BMW to invest a billion euros in first factory in Hungary

first_img Citation: BMW to invest a billion euros in first factory in Hungary (2018, July 31) retrieved 18 July 2019 from https://phys.org/news/2018-07-bmw-invest-billion-euros-factory.html © 2018 AFP BMW is following competitors Audi and Mercedes-Benz into Hungary, where wages are considerably lower than in Germany China’s CATL to build first EU electric car battery plant in Germany BMW said Tuesday it will invest a billion euros ($1.2 billion) in a new factory in Hungary, as it follows its fellow German automakers into building cars in lower-wage central Europe.center_img The factory, to be built close to the eastern town of Debrecen, will have an annual capacity of 150,000 units and will make both conventionally and electrically powered vehicles.More than 1,000 new jobs are expected to be created.”The BMW group’s decision to build this new plant reaffirms our perspective for global growth,” said BMW chairman Harald Krueger.”After significant investments in China, Mexico and the US, we are now strengthening our activities in Europe to maintain a worldwide balance of production between Asia, America and our home continent,” he added.BMW said it picked Debrecen because of its “very good infrastructure, suitable logistics connections and proximity to the established supplier network”.Hungary’s Foreign Minister Peter Szijjarto said talks for the new plant had been ongoing for 14 months, and that the company’s decision was a “huge success for Hungary”.”This investment will contribute to the Hungarian economy’s competitiveness and will further strengthen economic ties between Hungary and Germany,” he said.BMW is following competitors Audi and Mercedes-Benz into Hungary, where average labour costs are less than a third of those in Germany, according to EU data.BMW has had until now 12 manufacturing sites across Europe, including eight in Germany, three in Britain and one in Austria. Explore further This document is subject to copyright. Apart from any fair dealing for the purpose of private study or research, no part may be reproduced without the written permission. The content is provided for information purposes only.last_img read more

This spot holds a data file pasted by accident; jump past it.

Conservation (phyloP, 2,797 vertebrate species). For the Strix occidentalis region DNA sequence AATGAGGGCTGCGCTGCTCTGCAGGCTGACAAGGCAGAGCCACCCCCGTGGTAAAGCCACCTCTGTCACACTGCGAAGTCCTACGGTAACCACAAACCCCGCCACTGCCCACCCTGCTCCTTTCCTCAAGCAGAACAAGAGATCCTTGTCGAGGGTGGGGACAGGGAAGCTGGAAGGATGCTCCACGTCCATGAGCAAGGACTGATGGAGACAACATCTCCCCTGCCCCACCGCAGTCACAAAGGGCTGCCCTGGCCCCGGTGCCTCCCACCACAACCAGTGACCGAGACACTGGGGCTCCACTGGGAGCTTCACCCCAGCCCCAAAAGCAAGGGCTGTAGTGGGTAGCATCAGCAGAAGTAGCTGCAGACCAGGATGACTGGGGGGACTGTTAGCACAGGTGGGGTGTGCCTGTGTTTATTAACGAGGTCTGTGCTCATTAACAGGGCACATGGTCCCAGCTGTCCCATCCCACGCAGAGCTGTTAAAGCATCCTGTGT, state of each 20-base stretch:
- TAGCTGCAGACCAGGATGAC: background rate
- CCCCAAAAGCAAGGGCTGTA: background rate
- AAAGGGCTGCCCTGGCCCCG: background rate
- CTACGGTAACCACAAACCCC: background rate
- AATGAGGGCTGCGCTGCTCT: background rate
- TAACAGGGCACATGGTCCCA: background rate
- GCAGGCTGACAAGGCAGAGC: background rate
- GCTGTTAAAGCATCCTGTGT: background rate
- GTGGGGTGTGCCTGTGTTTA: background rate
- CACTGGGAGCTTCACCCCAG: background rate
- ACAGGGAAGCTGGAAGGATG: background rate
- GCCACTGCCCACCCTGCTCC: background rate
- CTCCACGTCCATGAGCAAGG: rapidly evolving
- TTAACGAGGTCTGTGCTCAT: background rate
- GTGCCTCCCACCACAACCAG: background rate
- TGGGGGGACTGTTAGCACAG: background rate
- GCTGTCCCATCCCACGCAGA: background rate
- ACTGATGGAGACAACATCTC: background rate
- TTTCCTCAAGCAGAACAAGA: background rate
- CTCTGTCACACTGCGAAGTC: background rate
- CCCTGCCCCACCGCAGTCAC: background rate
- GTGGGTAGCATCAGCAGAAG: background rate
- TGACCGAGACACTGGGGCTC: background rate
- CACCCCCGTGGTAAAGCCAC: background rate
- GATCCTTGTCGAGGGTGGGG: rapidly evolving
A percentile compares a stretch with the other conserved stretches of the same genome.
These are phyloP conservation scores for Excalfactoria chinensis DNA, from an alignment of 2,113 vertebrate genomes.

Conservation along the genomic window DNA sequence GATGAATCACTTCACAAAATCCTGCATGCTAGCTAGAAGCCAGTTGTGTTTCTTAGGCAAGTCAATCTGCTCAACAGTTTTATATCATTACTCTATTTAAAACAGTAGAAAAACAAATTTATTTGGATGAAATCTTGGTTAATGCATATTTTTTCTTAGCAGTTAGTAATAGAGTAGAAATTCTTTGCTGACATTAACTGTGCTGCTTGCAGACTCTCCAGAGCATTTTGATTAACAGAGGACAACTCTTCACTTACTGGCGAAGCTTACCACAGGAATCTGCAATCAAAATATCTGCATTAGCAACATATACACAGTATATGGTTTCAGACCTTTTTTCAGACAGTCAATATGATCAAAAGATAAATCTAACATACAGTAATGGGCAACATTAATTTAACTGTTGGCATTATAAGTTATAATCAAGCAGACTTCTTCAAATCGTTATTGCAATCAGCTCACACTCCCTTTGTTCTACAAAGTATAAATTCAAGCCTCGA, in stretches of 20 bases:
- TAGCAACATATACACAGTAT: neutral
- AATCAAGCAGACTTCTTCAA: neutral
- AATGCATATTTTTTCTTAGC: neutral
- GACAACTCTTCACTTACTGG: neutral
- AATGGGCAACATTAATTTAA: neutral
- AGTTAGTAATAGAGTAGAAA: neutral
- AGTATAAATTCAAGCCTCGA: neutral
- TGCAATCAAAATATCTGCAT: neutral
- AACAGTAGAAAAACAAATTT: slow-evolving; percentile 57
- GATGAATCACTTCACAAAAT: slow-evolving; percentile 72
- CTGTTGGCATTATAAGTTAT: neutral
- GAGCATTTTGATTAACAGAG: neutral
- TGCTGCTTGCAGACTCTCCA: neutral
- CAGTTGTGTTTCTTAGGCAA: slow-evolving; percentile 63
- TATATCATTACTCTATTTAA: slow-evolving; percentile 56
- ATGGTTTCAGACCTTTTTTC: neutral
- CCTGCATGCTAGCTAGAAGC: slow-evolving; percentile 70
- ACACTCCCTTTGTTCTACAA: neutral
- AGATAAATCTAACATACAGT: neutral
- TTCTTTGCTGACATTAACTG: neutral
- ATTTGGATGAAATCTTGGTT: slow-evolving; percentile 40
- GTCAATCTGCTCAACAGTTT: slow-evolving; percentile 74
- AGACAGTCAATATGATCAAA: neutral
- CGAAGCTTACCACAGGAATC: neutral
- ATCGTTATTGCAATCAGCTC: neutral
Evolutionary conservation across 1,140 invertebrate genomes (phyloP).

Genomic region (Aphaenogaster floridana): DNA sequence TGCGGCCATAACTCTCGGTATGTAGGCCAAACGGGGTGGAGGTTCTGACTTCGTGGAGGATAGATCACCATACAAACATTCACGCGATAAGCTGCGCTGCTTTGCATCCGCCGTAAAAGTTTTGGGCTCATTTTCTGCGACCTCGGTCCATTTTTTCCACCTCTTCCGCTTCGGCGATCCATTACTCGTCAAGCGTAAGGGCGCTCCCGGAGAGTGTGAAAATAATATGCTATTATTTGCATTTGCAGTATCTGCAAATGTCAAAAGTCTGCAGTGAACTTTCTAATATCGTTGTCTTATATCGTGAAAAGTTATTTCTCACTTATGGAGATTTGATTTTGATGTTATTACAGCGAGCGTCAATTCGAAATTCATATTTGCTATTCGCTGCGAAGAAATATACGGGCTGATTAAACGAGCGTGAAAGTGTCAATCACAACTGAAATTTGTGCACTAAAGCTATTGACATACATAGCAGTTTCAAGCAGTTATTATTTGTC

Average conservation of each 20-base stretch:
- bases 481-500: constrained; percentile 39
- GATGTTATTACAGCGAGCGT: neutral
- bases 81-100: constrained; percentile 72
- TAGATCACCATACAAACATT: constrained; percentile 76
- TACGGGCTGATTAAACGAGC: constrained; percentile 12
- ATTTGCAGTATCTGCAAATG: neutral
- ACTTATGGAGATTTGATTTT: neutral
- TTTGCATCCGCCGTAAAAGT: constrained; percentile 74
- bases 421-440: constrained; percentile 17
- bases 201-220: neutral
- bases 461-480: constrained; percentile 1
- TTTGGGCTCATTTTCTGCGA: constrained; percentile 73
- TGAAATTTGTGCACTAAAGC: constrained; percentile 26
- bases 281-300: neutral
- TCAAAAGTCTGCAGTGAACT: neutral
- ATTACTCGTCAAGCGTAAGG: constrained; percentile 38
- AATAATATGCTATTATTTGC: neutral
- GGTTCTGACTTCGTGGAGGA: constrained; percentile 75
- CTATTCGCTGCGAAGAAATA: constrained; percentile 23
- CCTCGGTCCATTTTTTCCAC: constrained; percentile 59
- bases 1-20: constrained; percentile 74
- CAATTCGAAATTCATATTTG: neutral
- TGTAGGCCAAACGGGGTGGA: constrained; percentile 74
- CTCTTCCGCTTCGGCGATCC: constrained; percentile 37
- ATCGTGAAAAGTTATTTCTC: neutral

Can radar replace stethoscopes